States pass laws limiting access to gender affirming health care

States pass laws limiting access to gender affirming health care

Rhianwen Watkins

Last week Arkansas and North Carolina passed bills which limit access to gender affirming care for transgender youth. This year, a similar bill was presented to the New Hampshire House to “categorize sex reassignment surgeries and treatments performed on minors as child abuse,” according to the Concord Monitor

The Arkansas House and Senate last Tuesday, voted to override Gov. Asa Hutchinson’s veto of House Bill 1570, which bans doctors from providing trans youth under the age of 18 with hormone therapy, puberty blockers, gender-affirming surgery and from making referrals to other medical providers, according to the Arkansas State Legislature. 

Last Monday, North Carolina passed House Bill 514, which prohibits medical providers from providing health care services to trans youth under the age of 21, and also defines sex as “genetically encoded into a person at the moment of conception, and it cannot be changed,” according to the North Carolina General Assembly.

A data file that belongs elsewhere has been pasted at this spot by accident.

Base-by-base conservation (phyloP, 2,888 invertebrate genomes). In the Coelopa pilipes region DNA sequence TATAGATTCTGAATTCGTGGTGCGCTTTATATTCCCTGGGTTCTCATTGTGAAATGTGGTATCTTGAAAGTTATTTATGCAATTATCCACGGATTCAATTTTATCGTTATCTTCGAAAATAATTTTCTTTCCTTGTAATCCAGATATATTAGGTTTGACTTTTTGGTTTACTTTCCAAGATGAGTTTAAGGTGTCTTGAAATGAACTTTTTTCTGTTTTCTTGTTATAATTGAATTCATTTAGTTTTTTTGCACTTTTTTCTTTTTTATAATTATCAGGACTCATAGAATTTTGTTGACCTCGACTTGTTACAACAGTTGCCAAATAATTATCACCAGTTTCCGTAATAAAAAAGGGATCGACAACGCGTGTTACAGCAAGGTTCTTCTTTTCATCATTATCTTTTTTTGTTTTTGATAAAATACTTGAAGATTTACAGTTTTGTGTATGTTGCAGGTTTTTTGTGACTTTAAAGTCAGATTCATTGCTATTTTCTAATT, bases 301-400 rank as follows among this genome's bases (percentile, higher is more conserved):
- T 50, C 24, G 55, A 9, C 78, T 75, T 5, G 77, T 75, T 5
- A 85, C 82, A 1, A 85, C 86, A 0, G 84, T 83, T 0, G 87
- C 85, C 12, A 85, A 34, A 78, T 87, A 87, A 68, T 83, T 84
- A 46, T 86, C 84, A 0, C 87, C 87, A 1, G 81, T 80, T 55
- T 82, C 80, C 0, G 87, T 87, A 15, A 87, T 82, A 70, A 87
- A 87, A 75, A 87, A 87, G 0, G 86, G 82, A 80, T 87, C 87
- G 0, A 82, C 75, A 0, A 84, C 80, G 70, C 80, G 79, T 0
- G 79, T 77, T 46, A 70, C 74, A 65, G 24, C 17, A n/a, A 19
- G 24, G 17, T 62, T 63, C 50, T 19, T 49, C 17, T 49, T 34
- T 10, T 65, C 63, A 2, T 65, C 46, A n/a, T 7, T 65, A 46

House Bill 1570 passed 28-7 and is the first bill limiting access to health care for transgender individuals to officially become a law in the United States according to the Human Rights Campaign.  

So far, the U.S. is considering a total of 192 anti-LGBTQ bills, out of which 101 target the transgender community. Thirty bills prohibit transgender individuals from accessing necessary medical care, according to the Human Rights Campaign. In New Hampshire, House Bill 68 would “consider any child ‘subjected to drug treatments or surgery in an attempt to alter the sex of the child assigned at birth’ to be an ‘abused child’ in the eyes of the law,” according to the Concord Monitor. 

“These bans are terrible. They are blocking trans youth from accessing life-saving health care. Gender affirming health care is life-saving health care,” said Dallas Ducar, CEO of Transhealth Northampton and clinical lead for mental health services at the MGH Transgender Health Program.